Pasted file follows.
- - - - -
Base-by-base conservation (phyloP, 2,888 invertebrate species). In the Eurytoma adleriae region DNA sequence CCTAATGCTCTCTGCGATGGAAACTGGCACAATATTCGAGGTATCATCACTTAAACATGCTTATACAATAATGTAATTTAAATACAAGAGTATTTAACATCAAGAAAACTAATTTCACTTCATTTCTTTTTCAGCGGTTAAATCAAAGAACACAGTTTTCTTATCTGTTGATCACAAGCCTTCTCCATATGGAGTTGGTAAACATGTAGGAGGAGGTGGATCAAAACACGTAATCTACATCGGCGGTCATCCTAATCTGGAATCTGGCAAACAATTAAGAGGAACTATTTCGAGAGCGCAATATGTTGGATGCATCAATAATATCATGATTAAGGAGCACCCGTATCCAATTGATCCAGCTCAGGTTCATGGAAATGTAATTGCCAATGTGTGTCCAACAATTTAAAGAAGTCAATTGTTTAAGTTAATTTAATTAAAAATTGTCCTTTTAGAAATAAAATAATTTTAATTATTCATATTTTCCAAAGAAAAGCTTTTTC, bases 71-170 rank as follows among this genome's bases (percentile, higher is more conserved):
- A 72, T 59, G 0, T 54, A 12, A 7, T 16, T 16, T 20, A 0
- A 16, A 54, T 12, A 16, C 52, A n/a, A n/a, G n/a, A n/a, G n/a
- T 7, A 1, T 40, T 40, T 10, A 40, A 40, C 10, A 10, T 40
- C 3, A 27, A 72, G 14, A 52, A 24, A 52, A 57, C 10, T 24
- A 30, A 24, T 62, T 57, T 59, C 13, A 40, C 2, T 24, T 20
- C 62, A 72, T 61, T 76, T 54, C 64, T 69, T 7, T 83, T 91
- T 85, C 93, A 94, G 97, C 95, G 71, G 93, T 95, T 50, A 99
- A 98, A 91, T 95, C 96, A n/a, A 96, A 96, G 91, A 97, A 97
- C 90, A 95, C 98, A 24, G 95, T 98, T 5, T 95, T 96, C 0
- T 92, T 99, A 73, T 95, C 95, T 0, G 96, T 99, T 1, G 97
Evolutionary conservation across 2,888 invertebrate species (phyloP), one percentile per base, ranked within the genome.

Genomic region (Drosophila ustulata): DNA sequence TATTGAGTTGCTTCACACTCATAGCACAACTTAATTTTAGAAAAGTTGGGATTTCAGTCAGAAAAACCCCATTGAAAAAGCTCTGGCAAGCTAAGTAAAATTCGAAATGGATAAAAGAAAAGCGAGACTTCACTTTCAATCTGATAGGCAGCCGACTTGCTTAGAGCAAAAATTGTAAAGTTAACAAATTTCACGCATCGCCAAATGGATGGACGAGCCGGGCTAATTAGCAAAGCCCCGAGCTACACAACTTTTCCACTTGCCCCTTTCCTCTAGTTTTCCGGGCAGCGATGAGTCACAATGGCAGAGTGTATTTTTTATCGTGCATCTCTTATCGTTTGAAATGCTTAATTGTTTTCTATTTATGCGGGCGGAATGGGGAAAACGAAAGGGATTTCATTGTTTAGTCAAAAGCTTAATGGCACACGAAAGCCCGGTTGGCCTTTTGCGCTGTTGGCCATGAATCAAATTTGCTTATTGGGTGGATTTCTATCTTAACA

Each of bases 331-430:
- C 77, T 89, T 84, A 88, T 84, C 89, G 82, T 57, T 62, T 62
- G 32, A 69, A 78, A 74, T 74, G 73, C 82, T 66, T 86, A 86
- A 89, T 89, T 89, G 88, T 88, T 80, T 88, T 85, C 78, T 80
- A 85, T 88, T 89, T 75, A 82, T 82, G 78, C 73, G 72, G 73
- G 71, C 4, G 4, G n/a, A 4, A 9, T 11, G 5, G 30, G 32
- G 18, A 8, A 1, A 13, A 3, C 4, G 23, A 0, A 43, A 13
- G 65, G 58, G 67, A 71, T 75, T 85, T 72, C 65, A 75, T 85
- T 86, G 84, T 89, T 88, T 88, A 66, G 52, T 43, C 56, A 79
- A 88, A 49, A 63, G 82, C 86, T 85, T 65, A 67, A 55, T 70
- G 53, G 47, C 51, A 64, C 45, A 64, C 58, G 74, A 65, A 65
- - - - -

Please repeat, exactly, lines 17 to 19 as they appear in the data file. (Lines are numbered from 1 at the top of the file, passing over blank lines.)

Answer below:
- A 89, T 89, T 89, G 88, T 88, T 80, T 88, T 85, C 78, T 80
- A 85, T 88, T 89, T 75, A 82, T 82, G 78, C 73, G 72, G 73
- G 71, C 4, G 4, G n/a, A 4, A 9, T 11, G 5, G 30, G 32